Not Prepared to Donate?

Here are 5 ways you can still help Aleteia:

  1. Pray for our team and the success of our mission
  2. Talk about Aleteia in your parish
  3. Share Aleteia content with friends and family
  4. Turn off your ad blockers when you visit
  5. Subscribe to our free newsletter and read us daily
Thank you!
Team Aleteia

Subscribe to our Newsletter

Our Arabic Edition needs your support.
PLEDGE NOW
Aleteia

London’s tunnel project reveals layers of archaeological finds

ROMAN POTS
XSM10[1437] Roman Pots (L height 11.8cm)
Share

Take an online tour of the historical artifacts unearthed during the city’s big dig.

If you were to take out a cross-section beneath London’s streets, you would find an archaeologist’s dream — layers of evidence revealing how occupants of the city lived since its founding after the Romans invaded in the year 43.

The construction of London’s new railway project, Crossrail, has offered archaeologists a rare opportunity to do just that.

For the past eight years, engineers have been at work digging 26 miles of tunnels, in what has been billed as the largest infrastructure project in Europe. From the start of the project archaeologists have worked hand in hand with construction teams to excavate and record their findings. In that time more than 10,000 artifacts dating back millions of years have been uncovered.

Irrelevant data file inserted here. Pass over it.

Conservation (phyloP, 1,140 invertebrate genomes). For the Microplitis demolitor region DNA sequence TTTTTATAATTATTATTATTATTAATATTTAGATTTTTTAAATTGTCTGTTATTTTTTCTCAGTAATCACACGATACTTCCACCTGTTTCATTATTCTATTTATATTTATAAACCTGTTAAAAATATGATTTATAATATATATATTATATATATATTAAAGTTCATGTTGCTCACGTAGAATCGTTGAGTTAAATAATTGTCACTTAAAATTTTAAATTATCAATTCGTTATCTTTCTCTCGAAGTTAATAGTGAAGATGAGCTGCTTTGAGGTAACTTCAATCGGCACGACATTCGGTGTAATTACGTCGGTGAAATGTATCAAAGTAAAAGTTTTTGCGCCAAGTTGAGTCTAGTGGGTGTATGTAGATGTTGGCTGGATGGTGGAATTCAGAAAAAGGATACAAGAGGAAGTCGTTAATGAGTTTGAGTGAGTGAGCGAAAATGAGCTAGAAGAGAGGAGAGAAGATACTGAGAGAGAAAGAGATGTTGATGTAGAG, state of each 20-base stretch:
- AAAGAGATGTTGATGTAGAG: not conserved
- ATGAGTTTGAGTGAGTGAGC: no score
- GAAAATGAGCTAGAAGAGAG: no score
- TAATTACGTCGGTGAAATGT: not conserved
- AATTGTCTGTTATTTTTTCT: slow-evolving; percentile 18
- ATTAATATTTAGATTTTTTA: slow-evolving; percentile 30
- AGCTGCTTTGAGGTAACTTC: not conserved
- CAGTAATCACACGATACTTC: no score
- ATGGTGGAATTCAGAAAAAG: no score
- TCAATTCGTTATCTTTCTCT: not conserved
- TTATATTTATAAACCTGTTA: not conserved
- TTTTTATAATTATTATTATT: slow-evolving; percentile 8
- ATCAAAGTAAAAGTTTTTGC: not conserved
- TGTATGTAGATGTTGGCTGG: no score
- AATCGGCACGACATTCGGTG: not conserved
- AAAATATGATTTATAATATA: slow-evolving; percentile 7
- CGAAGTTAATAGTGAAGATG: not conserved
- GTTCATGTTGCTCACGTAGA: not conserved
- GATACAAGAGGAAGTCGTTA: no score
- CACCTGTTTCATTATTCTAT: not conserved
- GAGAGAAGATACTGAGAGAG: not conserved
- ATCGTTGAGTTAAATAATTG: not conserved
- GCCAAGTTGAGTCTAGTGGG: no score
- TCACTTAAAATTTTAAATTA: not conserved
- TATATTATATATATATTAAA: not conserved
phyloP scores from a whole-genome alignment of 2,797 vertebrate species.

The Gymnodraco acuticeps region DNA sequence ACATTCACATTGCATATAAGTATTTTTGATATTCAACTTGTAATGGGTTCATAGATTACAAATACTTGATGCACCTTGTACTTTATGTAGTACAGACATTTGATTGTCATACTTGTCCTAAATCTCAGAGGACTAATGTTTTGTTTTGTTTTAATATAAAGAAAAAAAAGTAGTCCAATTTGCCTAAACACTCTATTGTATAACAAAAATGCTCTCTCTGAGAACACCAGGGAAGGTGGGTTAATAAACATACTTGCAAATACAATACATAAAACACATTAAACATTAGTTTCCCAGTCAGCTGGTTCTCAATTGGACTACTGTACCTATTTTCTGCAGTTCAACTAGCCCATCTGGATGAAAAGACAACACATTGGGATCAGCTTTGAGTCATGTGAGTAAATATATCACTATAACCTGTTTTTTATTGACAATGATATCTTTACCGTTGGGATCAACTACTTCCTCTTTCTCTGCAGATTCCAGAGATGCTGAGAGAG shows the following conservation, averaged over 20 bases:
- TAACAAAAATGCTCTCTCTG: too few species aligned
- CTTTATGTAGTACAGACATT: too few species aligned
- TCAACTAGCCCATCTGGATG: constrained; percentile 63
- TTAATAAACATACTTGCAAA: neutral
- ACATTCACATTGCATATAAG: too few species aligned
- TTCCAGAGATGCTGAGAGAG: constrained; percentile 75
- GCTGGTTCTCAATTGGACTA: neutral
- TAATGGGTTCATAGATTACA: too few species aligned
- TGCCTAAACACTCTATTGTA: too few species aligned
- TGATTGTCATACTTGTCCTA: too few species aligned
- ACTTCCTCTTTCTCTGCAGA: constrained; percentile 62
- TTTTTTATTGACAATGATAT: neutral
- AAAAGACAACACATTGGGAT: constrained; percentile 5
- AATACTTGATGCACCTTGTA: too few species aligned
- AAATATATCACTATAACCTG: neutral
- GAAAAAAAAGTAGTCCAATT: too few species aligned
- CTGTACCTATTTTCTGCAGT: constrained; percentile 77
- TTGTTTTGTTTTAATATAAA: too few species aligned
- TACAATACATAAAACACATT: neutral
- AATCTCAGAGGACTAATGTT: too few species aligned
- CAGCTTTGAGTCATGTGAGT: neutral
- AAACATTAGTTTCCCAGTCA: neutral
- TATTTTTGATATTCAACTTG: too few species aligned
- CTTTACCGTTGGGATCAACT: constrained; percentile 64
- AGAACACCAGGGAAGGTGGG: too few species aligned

Now those discoveries are available as part of an interactive online tour that was created to accompany the exhibition “Tunnel: The Archaeology of Crossrail,” held at the Museum of the London Docklands.

Visit the exhibition website to take a virtual walk through the museum and check out some of the artifacts from each of London’s layers, representing times since its founding when the city was occupied by the Romans, the Vikings, the Normans, the Tudors and the Victorians.

Among the finds on the virtual tour are a Tudor wooden bowling ball, Roman personal items including a phallus worn for good luck, and a humorously inscribed Victorian chamber pot. Videos of the excavations other findings, including a Roman cemetery, a 1665 plague pit, and medieval rubbish ditch are also included in the tour.

 

Newsletter
Get Aleteia delivered to your inbox. Subscribe here.
Aleteia offers you this space to comment on articles. This space should always reflect Aleteia values.
[See Comment Policy]

Millions of readers from around the world — including thousands of middle-eastern Christians — count on Aleteia for information, inspiration and encouragement. Please consider helping to underwrite this edition with a small donation.